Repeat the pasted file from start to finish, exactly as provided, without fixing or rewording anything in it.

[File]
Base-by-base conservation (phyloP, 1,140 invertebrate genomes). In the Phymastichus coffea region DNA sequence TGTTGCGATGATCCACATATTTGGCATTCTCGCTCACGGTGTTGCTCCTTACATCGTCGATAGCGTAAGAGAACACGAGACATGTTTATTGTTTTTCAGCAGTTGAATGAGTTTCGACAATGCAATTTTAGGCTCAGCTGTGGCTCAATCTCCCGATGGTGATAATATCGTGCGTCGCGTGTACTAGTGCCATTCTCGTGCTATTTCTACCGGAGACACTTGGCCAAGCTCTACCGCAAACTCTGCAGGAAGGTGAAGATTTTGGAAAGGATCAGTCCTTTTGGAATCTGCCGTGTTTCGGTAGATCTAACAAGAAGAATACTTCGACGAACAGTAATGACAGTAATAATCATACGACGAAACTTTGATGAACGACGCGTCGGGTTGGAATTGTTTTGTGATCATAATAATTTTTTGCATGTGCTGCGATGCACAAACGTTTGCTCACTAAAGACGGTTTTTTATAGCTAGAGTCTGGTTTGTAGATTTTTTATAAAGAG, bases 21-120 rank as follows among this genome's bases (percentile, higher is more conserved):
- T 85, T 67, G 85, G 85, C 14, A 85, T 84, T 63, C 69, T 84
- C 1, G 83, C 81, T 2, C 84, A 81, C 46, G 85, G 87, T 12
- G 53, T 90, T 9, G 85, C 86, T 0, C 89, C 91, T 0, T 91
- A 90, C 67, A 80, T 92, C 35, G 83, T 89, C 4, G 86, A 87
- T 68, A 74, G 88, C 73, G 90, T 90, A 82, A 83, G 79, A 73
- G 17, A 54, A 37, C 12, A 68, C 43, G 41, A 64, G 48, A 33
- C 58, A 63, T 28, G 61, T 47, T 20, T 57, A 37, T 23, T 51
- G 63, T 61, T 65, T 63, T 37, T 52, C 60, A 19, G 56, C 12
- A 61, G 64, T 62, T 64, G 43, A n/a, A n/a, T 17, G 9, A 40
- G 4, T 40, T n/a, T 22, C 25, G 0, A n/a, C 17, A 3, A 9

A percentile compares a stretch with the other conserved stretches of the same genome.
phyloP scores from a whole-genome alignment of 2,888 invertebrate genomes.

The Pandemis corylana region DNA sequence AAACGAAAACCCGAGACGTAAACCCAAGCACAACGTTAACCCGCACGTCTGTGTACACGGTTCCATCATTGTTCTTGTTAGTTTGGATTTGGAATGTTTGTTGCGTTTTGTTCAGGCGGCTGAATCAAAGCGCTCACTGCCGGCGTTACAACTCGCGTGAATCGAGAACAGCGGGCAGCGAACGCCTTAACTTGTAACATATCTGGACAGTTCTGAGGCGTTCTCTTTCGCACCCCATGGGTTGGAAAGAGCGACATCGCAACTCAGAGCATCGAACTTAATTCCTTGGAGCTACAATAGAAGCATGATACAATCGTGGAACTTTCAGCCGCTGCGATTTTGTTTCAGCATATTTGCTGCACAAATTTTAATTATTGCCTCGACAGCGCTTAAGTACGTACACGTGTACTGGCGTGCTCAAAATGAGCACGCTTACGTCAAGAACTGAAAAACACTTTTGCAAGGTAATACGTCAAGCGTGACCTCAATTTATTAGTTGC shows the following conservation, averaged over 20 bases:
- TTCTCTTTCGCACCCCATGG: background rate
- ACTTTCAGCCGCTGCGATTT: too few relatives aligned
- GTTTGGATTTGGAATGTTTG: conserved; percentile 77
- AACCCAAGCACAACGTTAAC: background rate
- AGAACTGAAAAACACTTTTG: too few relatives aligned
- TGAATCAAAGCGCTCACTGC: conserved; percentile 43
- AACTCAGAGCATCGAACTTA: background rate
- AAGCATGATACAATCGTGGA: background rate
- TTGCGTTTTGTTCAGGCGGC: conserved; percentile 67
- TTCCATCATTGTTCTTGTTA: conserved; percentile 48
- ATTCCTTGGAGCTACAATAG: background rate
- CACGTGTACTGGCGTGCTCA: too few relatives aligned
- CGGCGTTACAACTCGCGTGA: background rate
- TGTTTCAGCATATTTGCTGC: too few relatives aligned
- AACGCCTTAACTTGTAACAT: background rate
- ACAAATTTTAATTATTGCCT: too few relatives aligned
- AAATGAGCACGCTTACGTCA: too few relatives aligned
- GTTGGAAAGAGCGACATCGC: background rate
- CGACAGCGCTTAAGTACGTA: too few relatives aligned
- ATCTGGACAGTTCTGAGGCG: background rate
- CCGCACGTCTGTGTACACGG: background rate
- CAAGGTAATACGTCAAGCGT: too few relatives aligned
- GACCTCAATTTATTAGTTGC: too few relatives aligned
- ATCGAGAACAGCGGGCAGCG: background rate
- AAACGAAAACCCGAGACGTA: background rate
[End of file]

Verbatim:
Base-by-base conservation (phyloP, 1,140 invertebrate genomes). In the Phymastichus coffea region DNA sequence TGTTGCGATGATCCACATATTTGGCATTCTCGCTCACGGTGTTGCTCCTTACATCGTCGATAGCGTAAGAGAACACGAGACATGTTTATTGTTTTTCAGCAGTTGAATGAGTTTCGACAATGCAATTTTAGGCTCAGCTGTGGCTCAATCTCCCGATGGTGATAATATCGTGCGTCGCGTGTACTAGTGCCATTCTCGTGCTATTTCTACCGGAGACACTTGGCCAAGCTCTACCGCAAACTCTGCAGGAAGGTGAAGATTTTGGAAAGGATCAGTCCTTTTGGAATCTGCCGTGTTTCGGTAGATCTAACAAGAAGAATACTTCGACGAACAGTAATGACAGTAATAATCATACGACGAAACTTTGATGAACGACGCGTCGGGTTGGAATTGTTTTGTGATCATAATAATTTTTTGCATGTGCTGCGATGCACAAACGTTTGCTCACTAAAGACGGTTTTTTATAGCTAGAGTCTGGTTTGTAGATTTTTTATAAAGAG, bases 21-120 rank as follows among this genome's bases (percentile, higher is more conserved):
- T 85, T 67, G 85, G 85, C 14, A 85, T 84, T 63, C 69, T 84
- C 1, G 83, C 81, T 2, C 84, A 81, C 46, G 85, G 87, T 12
- G 53, T 90, T 9, G 85, C 86, T 0, C 89, C 91, T 0, T 91
- A 90, C 67, A 80, T 92, C 35, G 83, T 89, C 4, G 86, A 87
- T 68, A 74, G 88, C 73, G 90, T 90, A 82, A 83, G 79, A 73
- G 17, A 54, A 37, C 12, A 68, C 43, G 41, A 64, G 48, A 33
- C 58, A 63, T 28, G 61, T 47, T 20, T 57, A 37, T 23, T 51
- G 63, T 61, T 65, T 63, T 37, T 52, C 60, A 19, G 56, C 12
- A 61, G 64, T 62, T 64, G 43, A n/a, A n/a, T 17, G 9, A 40
- G 4, T 40, T n/a, T 22, C 25, G 0, A n/a, C 17, A 3, A 9

A percentile compares a stretch with the other conserved stretches of the same genome.
phyloP scores from a whole-genome alignment of 2,888 invertebrate genomes.

The Pandemis corylana region DNA sequence AAACGAAAACCCGAGACGTAAACCCAAGCACAACGTTAACCCGCACGTCTGTGTACACGGTTCCATCATTGTTCTTGTTAGTTTGGATTTGGAATGTTTGTTGCGTTTTGTTCAGGCGGCTGAATCAAAGCGCTCACTGCCGGCGTTACAACTCGCGTGAATCGAGAACAGCGGGCAGCGAACGCCTTAACTTGTAACATATCTGGACAGTTCTGAGGCGTTCTCTTTCGCACCCCATGGGTTGGAAAGAGCGACATCGCAACTCAGAGCATCGAACTTAATTCCTTGGAGCTACAATAGAAGCATGATACAATCGTGGAACTTTCAGCCGCTGCGATTTTGTTTCAGCATATTTGCTGCACAAATTTTAATTATTGCCTCGACAGCGCTTAAGTACGTACACGTGTACTGGCGTGCTCAAAATGAGCACGCTTACGTCAAGAACTGAAAAACACTTTTGCAAGGTAATACGTCAAGCGTGACCTCAATTTATTAGTTGC shows the following conservation, averaged over 20 bases:
- TTCTCTTTCGCACCCCATGG: background rate
- ACTTTCAGCCGCTGCGATTT: too few relatives aligned
- GTTTGGATTTGGAATGTTTG: conserved; percentile 77
- AACCCAAGCACAACGTTAAC: background rate
- AGAACTGAAAAACACTTTTG: too few relatives aligned
- TGAATCAAAGCGCTCACTGC: conserved; percentile 43
- AACTCAGAGCATCGAACTTA: background rate
- AAGCATGATACAATCGTGGA: background rate
- TTGCGTTTTGTTCAGGCGGC: conserved; percentile 67
- TTCCATCATTGTTCTTGTTA: conserved; percentile 48
- ATTCCTTGGAGCTACAATAG: background rate
- CACGTGTACTGGCGTGCTCA: too few relatives aligned
- CGGCGTTACAACTCGCGTGA: background rate
- TGTTTCAGCATATTTGCTGC: too few relatives aligned
- AACGCCTTAACTTGTAACAT: background rate
- ACAAATTTTAATTATTGCCT: too few relatives aligned
- AAATGAGCACGCTTACGTCA: too few relatives aligned
- GTTGGAAAGAGCGACATCGC: background rate
- CGACAGCGCTTAAGTACGTA: too few relatives aligned
- ATCTGGACAGTTCTGAGGCG: background rate
- CCGCACGTCTGTGTACACGG: background rate
- CAAGGTAATACGTCAAGCGT: too few relatives aligned
- GACCTCAATTTATTAGTTGC: too few relatives aligned
- ATCGAGAACAGCGGGCAGCG: background rate
- AAACGAAAACCCGAGACGTA: background rate